The other collection I wish to press virtually into your hands is the quite honestly awe-inspiring Ten Planets by Mexican writer Yuri Herrera, translated by Lisa Dillman. If I say the words ‘Ted’ and ‘Chiang’ to you, will that sufficiently conjure someone writing both into and out of the speculative genres, along with a sense of one utterly sui generis? Some of this collection’s short stories could fit nicely into an SF annual collection edited by, say, Gardner Dozois (may he RIP; already I miss his bumper ‘best ofs’.); for example, “House Taken Over”, about an AI-controlled house that insists ever more strongly on its family being quiet and nice 24/7. Others come by way of Kafka or Borges, such as the very short opening story about a man seemingly left behind on Earth, unable to remember anything, including the meaning of notes he may have left himself to explain what’s happening. One is about an obituarist in a world where people use invisibility devices, and navigate discretely around each other in public places, just as the people in China Mièville’s ‘The City and the City’ did. A thread runs through some of humans leaving Earth in a hurry and, perhaps, being separated as they flee through space. One is about a devastatingly lonely man on an alien planet, where people communicate telepathically and feel very differently. The man learns from them that one of his kind may also be there, and sets out to find them. The conclusion is startling and unexpectedly joyous. I cannot recommend Herrera strongly enough. He’s that extraordinary self-creation, a writer whose antecedents you can trace – from Melville to Philip K. Dick to Calvino to perhaps some Central European, mid-century tragi-comic sensibility, and I’m sure a range of Spanish writing I simply don’t know – but who is so completely and inimitably himself that there are genuinely moments when you gasp at the unexpected, the audacious.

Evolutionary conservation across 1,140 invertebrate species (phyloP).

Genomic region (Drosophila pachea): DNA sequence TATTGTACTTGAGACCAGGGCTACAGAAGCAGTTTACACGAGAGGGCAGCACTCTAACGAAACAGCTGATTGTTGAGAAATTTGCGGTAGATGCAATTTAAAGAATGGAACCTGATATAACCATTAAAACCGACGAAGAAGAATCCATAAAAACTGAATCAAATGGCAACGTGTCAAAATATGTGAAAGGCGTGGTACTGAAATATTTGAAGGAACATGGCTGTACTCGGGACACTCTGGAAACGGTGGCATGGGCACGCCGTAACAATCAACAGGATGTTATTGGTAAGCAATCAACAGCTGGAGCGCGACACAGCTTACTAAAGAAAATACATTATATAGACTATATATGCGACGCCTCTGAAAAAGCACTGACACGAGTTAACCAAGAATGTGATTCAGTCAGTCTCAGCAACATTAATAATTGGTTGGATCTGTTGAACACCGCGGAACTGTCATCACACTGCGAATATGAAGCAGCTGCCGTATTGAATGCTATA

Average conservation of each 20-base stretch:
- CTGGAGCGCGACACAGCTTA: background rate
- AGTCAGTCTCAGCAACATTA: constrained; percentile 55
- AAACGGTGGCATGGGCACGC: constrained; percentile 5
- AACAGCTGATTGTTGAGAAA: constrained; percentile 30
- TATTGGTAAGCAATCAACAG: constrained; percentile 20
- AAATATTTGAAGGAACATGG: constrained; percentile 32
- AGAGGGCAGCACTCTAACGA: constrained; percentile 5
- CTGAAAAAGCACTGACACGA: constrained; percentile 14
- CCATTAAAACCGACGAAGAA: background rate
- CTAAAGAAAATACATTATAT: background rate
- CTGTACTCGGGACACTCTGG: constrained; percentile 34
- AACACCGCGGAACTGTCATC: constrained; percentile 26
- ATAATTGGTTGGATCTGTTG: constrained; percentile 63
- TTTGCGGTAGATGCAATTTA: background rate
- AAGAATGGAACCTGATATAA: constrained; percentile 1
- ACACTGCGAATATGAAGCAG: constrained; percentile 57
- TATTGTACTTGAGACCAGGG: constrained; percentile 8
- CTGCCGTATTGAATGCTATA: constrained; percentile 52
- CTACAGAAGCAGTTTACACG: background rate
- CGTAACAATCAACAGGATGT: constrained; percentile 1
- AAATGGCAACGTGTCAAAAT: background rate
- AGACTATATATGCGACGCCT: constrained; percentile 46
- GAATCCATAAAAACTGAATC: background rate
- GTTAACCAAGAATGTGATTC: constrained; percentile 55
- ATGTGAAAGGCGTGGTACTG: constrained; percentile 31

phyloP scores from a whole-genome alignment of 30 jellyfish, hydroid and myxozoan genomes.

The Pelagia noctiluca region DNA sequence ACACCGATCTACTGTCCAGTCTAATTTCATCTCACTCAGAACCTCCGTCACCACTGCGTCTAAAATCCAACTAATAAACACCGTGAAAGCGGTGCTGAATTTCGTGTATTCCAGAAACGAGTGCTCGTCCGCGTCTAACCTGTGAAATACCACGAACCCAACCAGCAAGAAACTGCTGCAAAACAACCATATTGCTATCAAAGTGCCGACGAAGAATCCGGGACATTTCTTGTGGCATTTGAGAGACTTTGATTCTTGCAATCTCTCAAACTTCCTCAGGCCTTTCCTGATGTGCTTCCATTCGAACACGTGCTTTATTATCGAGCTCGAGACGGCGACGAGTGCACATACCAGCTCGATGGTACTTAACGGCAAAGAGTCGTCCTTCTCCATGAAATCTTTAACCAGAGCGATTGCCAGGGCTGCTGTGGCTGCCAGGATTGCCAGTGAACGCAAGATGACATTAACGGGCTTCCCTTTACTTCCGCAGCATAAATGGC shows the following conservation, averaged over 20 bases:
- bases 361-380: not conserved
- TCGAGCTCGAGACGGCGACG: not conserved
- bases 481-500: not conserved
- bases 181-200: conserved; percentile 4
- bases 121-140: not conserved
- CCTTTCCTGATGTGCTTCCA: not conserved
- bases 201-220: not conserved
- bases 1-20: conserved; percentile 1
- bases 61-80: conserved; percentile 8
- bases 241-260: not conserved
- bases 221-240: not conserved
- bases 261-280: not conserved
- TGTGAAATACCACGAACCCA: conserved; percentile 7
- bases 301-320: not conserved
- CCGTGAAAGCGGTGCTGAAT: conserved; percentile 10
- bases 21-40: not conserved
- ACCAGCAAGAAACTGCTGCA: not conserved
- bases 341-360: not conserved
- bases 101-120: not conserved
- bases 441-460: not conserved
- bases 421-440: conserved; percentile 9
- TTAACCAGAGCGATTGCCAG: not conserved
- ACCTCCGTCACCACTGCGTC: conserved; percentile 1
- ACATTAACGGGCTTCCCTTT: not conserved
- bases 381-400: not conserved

Well, I was going to write more about other books, and hope I may resume again, but short stories seem to have gobbled up my self-imposed word-count for now. I will also just mention that Thomas Morris’s collection, Open Up, has a touching opening story about a boy, his dad and a football match, and a thoroughly enjoyable, if slightly shapeless one about the emotional devastation left behind by the profligate excess of seahorse paternity. Very sweet and very funny.



J-D 12.13.23 at 11:32 pm

In this tardis-like form I’m especially glad to be a science fiction reader, as to SF writers the short story is both a native form – and not a poor relation …

To me it is intriguing that there is some commercial market for short stories, even outside science fiction, even if only as a poor relation of the novel, whereas as far as I can tell there is no commercial market at all for short plays or short films.


Lambert 12.14.23 at 4:14 am

Maria: I would love to see Part 2 of this list so I can have double the wonderful references! Best regards.


CJColucci 12.14.23 at 8:52 pm

Our dog is getting on in years, so as soon as I unpack whatever moving box I put it in, I’ll read Mary Oliver’s Dog Songs to her.


Doug 12.14.23 at 9:42 pm

Congratulations on the publications!

I thought I had only read one collection of short stories this year, but that’s because it was so, so good and overshadowed the other two (which, to be fair, are more linked short bits than straight-up collections). We Never Talk About My Brother by Peter S. Beagle. One towering classic within the genre — and from 50+ years ago at that — and a spotty publication history mean that it’s all to easy to overlook how terrific the rest of his work is. (Or at least what I’ve read; if he’s got a stinker or two I haven’t found them.) For this collection, I guess it’s important now to note that it predates not talking about Bruno by more than a decade. Try the first story, “Uncle Chaim and Aunt Rifke and the Angel,” and see if you aren’t astonished.

Ted Chiang’s work is hit or miss for me, but that Herrera collection sounds really interesting! Your description reminds me of Jo Walton’s highest praise: “I can’t think of anything else like it.”